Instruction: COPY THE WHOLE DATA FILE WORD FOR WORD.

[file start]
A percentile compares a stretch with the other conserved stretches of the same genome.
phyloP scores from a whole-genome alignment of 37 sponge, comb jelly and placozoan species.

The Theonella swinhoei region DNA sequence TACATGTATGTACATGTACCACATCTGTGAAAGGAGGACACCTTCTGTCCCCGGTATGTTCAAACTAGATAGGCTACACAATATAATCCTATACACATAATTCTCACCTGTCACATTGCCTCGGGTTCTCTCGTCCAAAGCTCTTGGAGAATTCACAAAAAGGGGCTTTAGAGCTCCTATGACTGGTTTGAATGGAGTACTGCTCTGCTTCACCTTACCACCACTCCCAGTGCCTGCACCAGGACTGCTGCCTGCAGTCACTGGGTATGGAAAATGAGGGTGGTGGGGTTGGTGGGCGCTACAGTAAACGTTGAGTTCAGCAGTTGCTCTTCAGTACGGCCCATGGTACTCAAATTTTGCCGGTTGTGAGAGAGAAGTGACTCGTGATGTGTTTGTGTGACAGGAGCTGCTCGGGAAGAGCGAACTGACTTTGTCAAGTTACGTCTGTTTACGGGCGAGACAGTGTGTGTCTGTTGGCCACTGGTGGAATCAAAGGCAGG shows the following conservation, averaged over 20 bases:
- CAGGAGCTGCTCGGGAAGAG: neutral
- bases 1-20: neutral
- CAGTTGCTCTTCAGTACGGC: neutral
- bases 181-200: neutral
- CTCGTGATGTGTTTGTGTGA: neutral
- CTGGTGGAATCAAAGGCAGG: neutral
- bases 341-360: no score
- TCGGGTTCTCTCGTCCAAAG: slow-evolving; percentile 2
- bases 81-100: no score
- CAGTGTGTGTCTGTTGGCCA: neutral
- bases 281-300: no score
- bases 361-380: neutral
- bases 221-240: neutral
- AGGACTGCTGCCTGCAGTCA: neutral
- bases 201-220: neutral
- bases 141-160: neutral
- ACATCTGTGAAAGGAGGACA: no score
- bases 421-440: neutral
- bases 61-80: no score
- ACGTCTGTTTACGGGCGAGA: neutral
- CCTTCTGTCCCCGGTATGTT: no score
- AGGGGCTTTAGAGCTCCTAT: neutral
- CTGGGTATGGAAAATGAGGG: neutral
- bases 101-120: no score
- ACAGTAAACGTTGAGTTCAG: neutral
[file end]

A percentile compares a stretch with the other conserved stretches of the same genome.
phyloP scores from a whole-genome alignment of 37 sponge, comb jelly and placozoan species.

The Theonella swinhoei region DNA sequence TACATGTATGTACATGTACCACATCTGTGAAAGGAGGACACCTTCTGTCCCCGGTATGTTCAAACTAGATAGGCTACACAATATAATCCTATACACATAATTCTCACCTGTCACATTGCCTCGGGTTCTCTCGTCCAAAGCTCTTGGAGAATTCACAAAAAGGGGCTTTAGAGCTCCTATGACTGGTTTGAATGGAGTACTGCTCTGCTTCACCTTACCACCACTCCCAGTGCCTGCACCAGGACTGCTGCCTGCAGTCACTGGGTATGGAAAATGAGGGTGGTGGGGTTGGTGGGCGCTACAGTAAACGTTGAGTTCAGCAGTTGCTCTTCAGTACGGCCCATGGTACTCAAATTTTGCCGGTTGTGAGAGAGAAGTGACTCGTGATGTGTTTGTGTGACAGGAGCTGCTCGGGAAGAGCGAACTGACTTTGTCAAGTTACGTCTGTTTACGGGCGAGACAGTGTGTGTCTGTTGGCCACTGGTGGAATCAAAGGCAGG shows the following conservation, averaged over 20 bases:
- CAGGAGCTGCTCGGGAAGAG: neutral
- bases 1-20: neutral
- CAGTTGCTCTTCAGTACGGC: neutral
- bases 181-200: neutral
- CTCGTGATGTGTTTGTGTGA: neutral
- CTGGTGGAATCAAAGGCAGG: neutral
- bases 341-360: no score
- TCGGGTTCTCTCGTCCAAAG: slow-evolving; percentile 2
- bases 81-100: no score
- CAGTGTGTGTCTGTTGGCCA: neutral
- bases 281-300: no score
- bases 361-380: neutral
- bases 221-240: neutral
- AGGACTGCTGCCTGCAGTCA: neutral
- bases 201-220: neutral
- bases 141-160: neutral
- ACATCTGTGAAAGGAGGACA: no score
- bases 421-440: neutral
- bases 61-80: no score
- ACGTCTGTTTACGGGCGAGA: neutral
- CCTTCTGTCCCCGGTATGTT: no score
- AGGGGCTTTAGAGCTCCTAT: neutral
- CTGGGTATGGAAAATGAGGG: neutral
- bases 101-120: no score
- ACAGTAAACGTTGAGTTCAG: neutral